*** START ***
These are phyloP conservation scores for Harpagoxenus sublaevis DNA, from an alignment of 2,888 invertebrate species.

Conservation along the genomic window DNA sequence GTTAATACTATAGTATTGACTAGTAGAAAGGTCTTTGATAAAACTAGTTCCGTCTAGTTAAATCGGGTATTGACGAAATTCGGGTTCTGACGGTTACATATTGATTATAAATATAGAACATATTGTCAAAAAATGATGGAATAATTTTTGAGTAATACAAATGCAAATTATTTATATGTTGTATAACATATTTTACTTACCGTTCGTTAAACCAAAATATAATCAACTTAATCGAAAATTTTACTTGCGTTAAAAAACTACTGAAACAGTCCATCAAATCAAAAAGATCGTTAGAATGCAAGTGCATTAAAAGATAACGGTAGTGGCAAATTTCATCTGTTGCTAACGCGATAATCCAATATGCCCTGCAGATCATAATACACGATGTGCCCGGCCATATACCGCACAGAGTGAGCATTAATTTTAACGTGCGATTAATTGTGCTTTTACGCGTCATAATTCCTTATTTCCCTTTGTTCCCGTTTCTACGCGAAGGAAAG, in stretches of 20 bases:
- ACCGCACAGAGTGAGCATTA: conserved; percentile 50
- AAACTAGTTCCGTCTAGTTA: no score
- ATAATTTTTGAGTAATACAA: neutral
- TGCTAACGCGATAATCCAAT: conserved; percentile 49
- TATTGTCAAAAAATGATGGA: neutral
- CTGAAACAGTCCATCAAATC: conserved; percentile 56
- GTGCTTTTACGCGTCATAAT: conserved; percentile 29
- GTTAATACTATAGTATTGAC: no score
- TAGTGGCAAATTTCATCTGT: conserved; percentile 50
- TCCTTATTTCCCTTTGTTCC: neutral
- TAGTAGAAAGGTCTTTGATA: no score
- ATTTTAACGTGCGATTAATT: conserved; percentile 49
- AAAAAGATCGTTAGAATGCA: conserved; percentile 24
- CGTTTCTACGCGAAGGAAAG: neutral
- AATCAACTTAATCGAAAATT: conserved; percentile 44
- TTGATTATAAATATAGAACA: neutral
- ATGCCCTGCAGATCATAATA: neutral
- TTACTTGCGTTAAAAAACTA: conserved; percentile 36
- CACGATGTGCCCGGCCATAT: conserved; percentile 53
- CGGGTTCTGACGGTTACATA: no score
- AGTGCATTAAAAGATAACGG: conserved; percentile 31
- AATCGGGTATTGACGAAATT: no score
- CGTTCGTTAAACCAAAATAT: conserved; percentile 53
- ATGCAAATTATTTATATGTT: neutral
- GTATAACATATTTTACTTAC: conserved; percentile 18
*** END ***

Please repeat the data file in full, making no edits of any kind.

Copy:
These are phyloP conservation scores for Harpagoxenus sublaevis DNA, from an alignment of 2,888 invertebrate species.

Conservation along the genomic window DNA sequence GTTAATACTATAGTATTGACTAGTAGAAAGGTCTTTGATAAAACTAGTTCCGTCTAGTTAAATCGGGTATTGACGAAATTCGGGTTCTGACGGTTACATATTGATTATAAATATAGAACATATTGTCAAAAAATGATGGAATAATTTTTGAGTAATACAAATGCAAATTATTTATATGTTGTATAACATATTTTACTTACCGTTCGTTAAACCAAAATATAATCAACTTAATCGAAAATTTTACTTGCGTTAAAAAACTACTGAAACAGTCCATCAAATCAAAAAGATCGTTAGAATGCAAGTGCATTAAAAGATAACGGTAGTGGCAAATTTCATCTGTTGCTAACGCGATAATCCAATATGCCCTGCAGATCATAATACACGATGTGCCCGGCCATATACCGCACAGAGTGAGCATTAATTTTAACGTGCGATTAATTGTGCTTTTACGCGTCATAATTCCTTATTTCCCTTTGTTCCCGTTTCTACGCGAAGGAAAG, in stretches of 20 bases:
- ACCGCACAGAGTGAGCATTA: conserved; percentile 50
- AAACTAGTTCCGTCTAGTTA: no score
- ATAATTTTTGAGTAATACAA: neutral
- TGCTAACGCGATAATCCAAT: conserved; percentile 49
- TATTGTCAAAAAATGATGGA: neutral
- CTGAAACAGTCCATCAAATC: conserved; percentile 56
- GTGCTTTTACGCGTCATAAT: conserved; percentile 29
- GTTAATACTATAGTATTGAC: no score
- TAGTGGCAAATTTCATCTGT: conserved; percentile 50
- TCCTTATTTCCCTTTGTTCC: neutral
- TAGTAGAAAGGTCTTTGATA: no score
- ATTTTAACGTGCGATTAATT: conserved; percentile 49
- AAAAAGATCGTTAGAATGCA: conserved; percentile 24
- CGTTTCTACGCGAAGGAAAG: neutral
- AATCAACTTAATCGAAAATT: conserved; percentile 44
- TTGATTATAAATATAGAACA: neutral
- ATGCCCTGCAGATCATAATA: neutral
- TTACTTGCGTTAAAAAACTA: conserved; percentile 36
- CACGATGTGCCCGGCCATAT: conserved; percentile 53
- CGGGTTCTGACGGTTACATA: no score
- AGTGCATTAAAAGATAACGG: conserved; percentile 31
- AATCGGGTATTGACGAAATT: no score
- CGTTCGTTAAACCAAAATAT: conserved; percentile 53
- ATGCAAATTATTTATATGTT: neutral
- GTATAACATATTTTACTTAC: conserved; percentile 18